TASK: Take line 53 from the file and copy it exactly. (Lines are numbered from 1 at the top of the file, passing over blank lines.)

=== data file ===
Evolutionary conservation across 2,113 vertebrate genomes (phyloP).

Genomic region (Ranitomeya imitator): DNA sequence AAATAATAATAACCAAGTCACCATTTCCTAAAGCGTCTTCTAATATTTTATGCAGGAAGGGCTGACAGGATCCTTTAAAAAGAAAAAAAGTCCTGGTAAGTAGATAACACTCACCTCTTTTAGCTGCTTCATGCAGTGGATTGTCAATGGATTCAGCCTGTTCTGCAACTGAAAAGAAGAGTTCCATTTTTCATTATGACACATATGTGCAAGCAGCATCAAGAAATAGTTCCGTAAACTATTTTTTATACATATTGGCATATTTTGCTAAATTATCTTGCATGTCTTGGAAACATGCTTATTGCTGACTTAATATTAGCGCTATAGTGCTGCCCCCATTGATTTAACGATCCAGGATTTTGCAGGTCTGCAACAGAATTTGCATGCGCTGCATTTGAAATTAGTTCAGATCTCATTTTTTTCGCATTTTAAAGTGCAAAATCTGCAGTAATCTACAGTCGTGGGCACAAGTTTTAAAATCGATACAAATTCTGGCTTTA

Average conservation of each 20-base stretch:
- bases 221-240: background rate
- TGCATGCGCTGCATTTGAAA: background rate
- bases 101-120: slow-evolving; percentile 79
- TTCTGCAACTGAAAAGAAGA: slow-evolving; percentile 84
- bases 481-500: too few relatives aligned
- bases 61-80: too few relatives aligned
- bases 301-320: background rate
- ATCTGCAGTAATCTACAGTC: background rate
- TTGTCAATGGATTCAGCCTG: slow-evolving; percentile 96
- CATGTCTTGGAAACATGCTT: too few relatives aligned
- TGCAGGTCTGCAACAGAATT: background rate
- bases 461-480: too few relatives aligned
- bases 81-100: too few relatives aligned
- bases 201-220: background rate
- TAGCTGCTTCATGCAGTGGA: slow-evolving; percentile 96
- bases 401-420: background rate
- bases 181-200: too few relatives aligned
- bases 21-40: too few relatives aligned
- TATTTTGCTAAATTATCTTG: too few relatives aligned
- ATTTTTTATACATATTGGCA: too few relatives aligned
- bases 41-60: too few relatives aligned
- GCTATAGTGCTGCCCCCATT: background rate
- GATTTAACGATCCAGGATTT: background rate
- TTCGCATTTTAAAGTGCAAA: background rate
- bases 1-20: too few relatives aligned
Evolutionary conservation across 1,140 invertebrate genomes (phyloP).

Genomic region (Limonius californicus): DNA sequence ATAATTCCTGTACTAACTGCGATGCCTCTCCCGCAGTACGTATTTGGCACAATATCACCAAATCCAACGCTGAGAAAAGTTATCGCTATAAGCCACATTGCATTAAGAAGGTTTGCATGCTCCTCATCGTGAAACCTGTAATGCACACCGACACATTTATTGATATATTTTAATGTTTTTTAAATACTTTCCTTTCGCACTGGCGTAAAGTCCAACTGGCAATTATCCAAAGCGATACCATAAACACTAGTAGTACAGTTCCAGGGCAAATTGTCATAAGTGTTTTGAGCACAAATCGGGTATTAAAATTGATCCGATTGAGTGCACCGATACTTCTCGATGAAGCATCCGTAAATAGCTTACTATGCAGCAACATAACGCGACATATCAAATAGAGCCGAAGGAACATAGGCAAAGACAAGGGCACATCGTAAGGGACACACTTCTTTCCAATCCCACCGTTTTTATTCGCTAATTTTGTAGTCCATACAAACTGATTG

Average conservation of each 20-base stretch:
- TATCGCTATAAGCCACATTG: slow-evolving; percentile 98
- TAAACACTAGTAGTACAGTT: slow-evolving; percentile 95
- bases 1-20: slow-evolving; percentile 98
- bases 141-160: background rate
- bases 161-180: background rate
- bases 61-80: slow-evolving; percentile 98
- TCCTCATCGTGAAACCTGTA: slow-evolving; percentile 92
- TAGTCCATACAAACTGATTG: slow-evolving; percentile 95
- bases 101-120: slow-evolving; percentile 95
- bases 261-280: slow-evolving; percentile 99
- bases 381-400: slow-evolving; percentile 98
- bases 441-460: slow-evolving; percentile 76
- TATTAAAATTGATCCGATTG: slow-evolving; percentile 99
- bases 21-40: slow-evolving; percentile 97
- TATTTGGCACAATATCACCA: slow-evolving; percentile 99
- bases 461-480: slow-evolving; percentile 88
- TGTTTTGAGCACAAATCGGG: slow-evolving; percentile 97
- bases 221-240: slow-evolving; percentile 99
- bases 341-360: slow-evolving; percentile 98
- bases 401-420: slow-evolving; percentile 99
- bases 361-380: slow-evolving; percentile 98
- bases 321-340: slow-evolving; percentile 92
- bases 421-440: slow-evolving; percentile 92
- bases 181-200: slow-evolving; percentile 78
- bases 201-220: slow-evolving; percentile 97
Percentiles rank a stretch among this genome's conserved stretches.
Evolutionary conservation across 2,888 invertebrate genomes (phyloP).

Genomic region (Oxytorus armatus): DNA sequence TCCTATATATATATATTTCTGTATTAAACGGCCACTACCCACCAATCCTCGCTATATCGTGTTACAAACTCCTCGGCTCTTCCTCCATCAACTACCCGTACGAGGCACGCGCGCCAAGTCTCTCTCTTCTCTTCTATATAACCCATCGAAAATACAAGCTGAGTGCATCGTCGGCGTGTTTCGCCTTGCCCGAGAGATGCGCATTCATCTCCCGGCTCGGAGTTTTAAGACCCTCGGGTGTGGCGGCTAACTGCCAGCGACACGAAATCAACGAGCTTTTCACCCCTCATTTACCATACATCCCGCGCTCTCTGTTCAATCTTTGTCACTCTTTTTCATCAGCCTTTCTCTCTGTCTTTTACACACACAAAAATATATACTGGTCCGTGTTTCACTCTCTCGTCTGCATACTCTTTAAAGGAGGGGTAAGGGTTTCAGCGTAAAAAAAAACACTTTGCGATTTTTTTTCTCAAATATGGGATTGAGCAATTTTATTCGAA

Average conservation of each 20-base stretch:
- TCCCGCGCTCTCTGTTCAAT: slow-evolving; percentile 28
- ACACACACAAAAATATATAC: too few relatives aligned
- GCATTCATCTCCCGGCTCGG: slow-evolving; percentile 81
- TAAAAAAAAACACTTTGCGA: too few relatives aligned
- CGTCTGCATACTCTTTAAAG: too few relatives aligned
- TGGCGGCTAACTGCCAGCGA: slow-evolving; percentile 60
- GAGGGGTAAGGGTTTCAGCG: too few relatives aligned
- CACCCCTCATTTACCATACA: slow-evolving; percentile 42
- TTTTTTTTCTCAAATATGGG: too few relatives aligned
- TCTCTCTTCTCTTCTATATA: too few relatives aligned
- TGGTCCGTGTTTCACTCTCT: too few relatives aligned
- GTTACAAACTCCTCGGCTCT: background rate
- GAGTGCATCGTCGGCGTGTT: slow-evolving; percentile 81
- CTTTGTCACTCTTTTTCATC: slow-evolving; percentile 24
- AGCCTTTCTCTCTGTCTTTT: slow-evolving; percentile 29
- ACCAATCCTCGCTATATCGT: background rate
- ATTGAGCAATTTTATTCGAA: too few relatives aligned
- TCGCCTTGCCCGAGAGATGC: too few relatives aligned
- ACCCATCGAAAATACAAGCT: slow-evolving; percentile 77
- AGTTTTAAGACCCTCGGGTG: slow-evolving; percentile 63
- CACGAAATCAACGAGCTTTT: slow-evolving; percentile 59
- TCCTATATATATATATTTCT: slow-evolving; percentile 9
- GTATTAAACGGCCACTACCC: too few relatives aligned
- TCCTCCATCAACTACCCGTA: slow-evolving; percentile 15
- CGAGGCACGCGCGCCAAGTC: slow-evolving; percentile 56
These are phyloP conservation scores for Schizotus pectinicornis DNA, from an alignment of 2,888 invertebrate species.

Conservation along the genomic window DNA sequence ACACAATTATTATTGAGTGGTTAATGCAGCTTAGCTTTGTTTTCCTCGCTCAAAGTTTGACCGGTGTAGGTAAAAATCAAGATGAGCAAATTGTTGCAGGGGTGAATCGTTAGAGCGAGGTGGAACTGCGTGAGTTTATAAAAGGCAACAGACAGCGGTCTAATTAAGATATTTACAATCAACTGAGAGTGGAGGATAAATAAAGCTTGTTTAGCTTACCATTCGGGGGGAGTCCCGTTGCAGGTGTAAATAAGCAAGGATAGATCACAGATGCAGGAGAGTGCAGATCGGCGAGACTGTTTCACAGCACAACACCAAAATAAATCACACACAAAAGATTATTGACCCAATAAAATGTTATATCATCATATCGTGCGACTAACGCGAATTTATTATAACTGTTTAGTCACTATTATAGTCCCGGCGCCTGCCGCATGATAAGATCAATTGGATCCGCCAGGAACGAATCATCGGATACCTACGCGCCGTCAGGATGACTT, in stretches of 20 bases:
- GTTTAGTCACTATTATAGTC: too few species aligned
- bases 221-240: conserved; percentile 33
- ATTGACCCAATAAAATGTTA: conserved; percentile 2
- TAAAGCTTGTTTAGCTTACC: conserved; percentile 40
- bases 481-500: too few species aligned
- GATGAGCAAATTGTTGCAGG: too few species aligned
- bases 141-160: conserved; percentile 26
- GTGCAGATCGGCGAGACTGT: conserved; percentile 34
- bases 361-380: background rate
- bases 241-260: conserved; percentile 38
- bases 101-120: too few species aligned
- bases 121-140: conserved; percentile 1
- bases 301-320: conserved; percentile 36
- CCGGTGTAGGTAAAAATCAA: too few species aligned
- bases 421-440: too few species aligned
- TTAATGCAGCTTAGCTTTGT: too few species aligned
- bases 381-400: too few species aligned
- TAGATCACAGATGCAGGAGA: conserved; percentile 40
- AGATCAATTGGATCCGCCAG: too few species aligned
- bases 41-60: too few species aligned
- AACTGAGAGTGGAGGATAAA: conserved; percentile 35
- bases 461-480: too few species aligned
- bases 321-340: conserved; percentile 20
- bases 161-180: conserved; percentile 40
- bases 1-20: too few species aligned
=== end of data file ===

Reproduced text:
- bases 321-340: slow-evolving; percentile 92